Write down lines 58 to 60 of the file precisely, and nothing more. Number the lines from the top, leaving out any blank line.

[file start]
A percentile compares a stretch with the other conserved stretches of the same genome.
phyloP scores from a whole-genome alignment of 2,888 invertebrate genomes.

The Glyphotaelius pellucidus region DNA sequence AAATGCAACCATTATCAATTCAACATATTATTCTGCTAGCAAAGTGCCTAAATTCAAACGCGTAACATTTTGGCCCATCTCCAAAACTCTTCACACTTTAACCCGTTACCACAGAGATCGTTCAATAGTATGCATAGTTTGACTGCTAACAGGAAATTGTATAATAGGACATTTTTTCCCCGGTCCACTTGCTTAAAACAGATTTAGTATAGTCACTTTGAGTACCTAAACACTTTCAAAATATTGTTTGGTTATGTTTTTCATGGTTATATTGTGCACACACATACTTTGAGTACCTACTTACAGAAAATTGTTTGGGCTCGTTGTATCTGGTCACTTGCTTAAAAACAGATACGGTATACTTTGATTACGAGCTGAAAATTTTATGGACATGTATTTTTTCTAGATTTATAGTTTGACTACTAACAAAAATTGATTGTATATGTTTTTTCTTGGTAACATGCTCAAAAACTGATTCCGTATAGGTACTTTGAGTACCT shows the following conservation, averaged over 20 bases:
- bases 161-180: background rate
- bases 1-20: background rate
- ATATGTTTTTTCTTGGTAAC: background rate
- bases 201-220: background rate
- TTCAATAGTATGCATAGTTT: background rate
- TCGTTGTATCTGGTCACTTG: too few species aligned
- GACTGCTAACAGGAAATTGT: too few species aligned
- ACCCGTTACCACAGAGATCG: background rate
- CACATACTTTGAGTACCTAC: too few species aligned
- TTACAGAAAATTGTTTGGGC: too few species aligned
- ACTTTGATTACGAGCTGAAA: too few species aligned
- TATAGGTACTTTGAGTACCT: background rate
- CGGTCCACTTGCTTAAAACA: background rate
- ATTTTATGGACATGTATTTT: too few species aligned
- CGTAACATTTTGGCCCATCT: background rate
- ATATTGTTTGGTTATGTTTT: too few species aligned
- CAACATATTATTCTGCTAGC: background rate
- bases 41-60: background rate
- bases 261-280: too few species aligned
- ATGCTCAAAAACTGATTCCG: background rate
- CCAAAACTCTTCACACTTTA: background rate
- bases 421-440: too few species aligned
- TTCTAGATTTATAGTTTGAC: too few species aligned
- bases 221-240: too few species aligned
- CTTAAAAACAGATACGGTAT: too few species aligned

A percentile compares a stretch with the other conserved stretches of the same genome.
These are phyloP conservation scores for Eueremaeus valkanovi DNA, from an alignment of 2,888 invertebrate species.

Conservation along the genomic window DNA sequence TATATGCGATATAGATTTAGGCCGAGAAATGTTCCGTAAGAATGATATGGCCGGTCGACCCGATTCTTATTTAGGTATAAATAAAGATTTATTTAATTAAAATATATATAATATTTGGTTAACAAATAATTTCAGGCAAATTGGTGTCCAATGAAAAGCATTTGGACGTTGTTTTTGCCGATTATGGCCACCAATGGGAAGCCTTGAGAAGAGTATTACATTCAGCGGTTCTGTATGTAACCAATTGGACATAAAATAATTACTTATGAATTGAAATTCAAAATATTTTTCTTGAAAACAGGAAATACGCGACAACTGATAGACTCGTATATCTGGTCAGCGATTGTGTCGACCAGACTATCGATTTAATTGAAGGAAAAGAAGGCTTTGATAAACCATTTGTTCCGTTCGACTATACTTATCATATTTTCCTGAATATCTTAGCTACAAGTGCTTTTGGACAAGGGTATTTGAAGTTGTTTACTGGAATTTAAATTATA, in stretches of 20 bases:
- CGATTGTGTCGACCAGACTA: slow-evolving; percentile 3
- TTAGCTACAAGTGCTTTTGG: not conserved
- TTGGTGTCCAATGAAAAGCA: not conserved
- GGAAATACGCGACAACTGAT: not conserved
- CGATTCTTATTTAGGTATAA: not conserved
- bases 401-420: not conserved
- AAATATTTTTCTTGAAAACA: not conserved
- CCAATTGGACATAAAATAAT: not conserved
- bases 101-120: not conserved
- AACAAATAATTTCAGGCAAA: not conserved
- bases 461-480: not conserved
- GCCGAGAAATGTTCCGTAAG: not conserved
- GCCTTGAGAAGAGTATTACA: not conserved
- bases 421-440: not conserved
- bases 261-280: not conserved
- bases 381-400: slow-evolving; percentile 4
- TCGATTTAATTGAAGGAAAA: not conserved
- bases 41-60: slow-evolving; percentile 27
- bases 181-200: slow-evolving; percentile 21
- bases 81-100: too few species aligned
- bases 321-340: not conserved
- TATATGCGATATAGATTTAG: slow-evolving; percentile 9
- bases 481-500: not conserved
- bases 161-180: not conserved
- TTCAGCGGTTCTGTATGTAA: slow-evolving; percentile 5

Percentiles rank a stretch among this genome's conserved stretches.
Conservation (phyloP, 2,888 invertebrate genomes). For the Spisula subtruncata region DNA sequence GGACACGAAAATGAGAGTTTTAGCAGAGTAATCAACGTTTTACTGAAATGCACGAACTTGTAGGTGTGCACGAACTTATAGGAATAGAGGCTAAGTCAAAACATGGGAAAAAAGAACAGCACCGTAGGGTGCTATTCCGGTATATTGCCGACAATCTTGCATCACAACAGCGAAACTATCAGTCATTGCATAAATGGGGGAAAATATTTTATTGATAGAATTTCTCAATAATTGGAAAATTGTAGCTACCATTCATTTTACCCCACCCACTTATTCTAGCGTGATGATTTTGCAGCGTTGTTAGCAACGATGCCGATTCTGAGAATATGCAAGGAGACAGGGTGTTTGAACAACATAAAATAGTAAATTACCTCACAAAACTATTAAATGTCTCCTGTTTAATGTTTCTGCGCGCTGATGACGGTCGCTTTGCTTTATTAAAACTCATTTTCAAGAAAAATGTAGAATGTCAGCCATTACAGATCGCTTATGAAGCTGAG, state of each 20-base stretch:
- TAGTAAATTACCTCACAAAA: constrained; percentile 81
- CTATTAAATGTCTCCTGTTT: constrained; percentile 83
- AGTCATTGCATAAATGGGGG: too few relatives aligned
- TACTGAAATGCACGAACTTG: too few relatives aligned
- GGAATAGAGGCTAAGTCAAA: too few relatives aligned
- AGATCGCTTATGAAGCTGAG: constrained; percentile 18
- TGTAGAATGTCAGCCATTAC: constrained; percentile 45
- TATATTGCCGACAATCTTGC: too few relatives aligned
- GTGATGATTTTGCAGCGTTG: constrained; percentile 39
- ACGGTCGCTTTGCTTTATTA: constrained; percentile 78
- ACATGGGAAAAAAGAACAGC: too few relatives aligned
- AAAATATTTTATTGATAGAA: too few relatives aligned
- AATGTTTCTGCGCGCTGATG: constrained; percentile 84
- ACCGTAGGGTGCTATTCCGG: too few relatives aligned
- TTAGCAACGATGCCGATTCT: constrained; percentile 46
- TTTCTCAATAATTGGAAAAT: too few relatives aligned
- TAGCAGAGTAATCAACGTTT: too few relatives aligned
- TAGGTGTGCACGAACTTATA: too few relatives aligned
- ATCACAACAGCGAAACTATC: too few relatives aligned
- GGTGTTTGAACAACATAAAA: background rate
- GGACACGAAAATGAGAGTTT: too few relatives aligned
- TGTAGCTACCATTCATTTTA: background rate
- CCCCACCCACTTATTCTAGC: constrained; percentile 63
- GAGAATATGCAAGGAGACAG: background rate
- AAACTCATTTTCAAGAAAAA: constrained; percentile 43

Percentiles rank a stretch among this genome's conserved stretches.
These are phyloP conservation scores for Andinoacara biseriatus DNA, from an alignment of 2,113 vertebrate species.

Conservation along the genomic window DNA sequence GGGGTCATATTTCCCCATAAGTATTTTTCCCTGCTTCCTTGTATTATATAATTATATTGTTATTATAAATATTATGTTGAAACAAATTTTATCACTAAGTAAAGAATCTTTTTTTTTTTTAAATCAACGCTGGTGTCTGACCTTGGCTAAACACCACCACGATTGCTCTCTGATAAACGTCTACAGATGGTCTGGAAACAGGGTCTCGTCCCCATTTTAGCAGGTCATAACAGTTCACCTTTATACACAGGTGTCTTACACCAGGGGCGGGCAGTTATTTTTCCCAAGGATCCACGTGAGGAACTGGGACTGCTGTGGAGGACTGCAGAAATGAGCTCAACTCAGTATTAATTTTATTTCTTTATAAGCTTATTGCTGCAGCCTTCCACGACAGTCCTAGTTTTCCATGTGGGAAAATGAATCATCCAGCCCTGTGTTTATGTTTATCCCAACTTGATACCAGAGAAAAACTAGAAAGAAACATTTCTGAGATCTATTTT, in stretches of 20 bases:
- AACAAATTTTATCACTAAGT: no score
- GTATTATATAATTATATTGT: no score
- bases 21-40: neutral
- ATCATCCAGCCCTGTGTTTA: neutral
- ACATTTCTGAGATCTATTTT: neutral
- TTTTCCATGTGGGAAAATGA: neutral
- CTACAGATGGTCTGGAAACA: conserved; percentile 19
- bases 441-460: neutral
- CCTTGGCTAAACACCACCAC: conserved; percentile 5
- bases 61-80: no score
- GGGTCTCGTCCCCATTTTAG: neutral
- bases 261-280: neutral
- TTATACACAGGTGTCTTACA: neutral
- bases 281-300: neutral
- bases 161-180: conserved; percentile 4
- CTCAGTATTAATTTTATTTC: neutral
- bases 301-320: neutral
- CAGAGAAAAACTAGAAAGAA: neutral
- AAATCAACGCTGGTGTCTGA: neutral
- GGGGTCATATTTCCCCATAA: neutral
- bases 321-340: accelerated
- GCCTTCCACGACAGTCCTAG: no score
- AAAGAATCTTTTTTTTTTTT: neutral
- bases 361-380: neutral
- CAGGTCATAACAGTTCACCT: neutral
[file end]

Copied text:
Conservation (phyloP, 2,888 invertebrate genomes). For the Spisula subtruncata region DNA sequence GGACACGAAAATGAGAGTTTTAGCAGAGTAATCAACGTTTTACTGAAATGCACGAACTTGTAGGTGTGCACGAACTTATAGGAATAGAGGCTAAGTCAAAACATGGGAAAAAAGAACAGCACCGTAGGGTGCTATTCCGGTATATTGCCGACAATCTTGCATCACAACAGCGAAACTATCAGTCATTGCATAAATGGGGGAAAATATTTTATTGATAGAATTTCTCAATAATTGGAAAATTGTAGCTACCATTCATTTTACCCCACCCACTTATTCTAGCGTGATGATTTTGCAGCGTTGTTAGCAACGATGCCGATTCTGAGAATATGCAAGGAGACAGGGTGTTTGAACAACATAAAATAGTAAATTACCTCACAAAACTATTAAATGTCTCCTGTTTAATGTTTCTGCGCGCTGATGACGGTCGCTTTGCTTTATTAAAACTCATTTTCAAGAAAAATGTAGAATGTCAGCCATTACAGATCGCTTATGAAGCTGAG, state of each 20-base stretch:
- TAGTAAATTACCTCACAAAA: constrained; percentile 81
- CTATTAAATGTCTCCTGTTT: constrained; percentile 83